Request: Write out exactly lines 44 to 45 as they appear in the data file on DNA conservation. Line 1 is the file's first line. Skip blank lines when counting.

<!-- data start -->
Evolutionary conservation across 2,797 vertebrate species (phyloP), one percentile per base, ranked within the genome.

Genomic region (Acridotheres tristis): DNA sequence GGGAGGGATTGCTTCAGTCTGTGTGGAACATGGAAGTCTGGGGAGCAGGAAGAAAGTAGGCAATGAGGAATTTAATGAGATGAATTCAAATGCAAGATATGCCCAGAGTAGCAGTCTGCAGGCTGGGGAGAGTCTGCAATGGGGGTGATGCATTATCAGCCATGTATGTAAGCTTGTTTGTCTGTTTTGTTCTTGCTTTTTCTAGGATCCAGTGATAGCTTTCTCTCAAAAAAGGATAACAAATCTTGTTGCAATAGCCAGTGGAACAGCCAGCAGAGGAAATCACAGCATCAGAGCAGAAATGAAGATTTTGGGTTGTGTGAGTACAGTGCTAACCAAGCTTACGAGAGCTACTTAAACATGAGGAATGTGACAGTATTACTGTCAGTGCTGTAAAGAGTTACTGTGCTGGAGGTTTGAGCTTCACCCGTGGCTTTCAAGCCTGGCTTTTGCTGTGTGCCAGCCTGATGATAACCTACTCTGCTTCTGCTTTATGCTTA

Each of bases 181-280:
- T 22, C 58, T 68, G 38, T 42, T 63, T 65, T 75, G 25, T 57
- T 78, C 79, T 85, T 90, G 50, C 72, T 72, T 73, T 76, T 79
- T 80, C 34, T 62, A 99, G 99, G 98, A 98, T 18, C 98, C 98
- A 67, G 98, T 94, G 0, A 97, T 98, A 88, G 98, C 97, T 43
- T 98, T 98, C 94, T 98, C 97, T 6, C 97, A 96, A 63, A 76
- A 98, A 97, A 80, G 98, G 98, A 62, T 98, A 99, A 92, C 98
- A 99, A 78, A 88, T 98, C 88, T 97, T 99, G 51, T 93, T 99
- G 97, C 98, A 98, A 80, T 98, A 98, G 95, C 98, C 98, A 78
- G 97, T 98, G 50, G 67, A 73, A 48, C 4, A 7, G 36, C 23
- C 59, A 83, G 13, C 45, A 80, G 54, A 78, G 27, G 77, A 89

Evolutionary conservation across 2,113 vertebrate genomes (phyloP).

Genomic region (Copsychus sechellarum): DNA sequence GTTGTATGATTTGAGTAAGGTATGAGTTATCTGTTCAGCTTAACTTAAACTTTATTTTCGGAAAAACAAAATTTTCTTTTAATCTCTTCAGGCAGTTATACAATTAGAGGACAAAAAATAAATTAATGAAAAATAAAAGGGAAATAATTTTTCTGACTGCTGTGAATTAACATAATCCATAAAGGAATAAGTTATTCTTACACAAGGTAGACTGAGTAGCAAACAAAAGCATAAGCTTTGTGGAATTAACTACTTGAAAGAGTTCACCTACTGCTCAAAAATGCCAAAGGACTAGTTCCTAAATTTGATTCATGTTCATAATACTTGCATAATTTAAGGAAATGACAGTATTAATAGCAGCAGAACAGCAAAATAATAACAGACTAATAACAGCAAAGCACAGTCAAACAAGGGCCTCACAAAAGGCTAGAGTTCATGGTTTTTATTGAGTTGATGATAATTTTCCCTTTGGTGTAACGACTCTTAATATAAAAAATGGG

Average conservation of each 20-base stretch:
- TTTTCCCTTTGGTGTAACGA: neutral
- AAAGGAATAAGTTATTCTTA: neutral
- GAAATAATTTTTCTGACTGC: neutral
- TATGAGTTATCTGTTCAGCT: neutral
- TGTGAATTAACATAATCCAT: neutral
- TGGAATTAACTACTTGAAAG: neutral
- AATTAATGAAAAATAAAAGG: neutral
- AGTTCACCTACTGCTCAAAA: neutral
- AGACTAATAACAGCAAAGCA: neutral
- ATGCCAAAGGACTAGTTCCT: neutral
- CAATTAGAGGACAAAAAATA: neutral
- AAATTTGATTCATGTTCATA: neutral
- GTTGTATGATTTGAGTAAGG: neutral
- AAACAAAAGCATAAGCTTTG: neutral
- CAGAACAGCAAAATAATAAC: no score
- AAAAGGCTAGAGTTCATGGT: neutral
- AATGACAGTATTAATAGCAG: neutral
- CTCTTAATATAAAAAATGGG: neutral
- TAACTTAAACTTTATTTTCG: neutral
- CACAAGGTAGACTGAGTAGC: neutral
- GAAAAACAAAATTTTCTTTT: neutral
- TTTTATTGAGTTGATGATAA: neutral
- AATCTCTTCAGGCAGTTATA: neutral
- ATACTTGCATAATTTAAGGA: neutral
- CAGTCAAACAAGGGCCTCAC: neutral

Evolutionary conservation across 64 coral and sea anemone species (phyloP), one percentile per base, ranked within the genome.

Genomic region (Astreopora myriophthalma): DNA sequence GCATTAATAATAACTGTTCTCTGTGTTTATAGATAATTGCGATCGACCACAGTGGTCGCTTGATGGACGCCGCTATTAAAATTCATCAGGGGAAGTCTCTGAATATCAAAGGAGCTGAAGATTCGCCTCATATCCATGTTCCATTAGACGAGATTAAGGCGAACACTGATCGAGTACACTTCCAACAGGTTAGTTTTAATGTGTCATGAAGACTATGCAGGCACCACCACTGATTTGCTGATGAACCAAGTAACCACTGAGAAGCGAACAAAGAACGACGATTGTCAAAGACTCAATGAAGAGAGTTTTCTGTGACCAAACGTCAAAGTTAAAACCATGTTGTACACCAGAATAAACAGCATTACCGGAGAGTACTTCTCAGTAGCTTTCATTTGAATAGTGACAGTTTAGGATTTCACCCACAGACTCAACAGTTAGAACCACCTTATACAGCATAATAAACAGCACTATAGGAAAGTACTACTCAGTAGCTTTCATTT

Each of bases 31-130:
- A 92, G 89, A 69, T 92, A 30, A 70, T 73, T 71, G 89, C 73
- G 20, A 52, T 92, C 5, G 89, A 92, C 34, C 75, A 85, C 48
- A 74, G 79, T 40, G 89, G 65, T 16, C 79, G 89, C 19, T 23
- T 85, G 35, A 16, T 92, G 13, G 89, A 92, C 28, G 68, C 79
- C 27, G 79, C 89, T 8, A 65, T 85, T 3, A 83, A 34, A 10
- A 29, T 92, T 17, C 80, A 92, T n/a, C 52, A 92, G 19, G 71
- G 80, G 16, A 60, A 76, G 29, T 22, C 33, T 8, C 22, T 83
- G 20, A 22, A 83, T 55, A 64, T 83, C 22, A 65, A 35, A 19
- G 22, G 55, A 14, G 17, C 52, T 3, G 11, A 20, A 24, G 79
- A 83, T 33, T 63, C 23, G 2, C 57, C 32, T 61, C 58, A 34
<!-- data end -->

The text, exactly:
Each of bases 31-130:
- A 92, G 89, A 69, T 92, A 30, A 70, T 73, T 71, G 89, C 73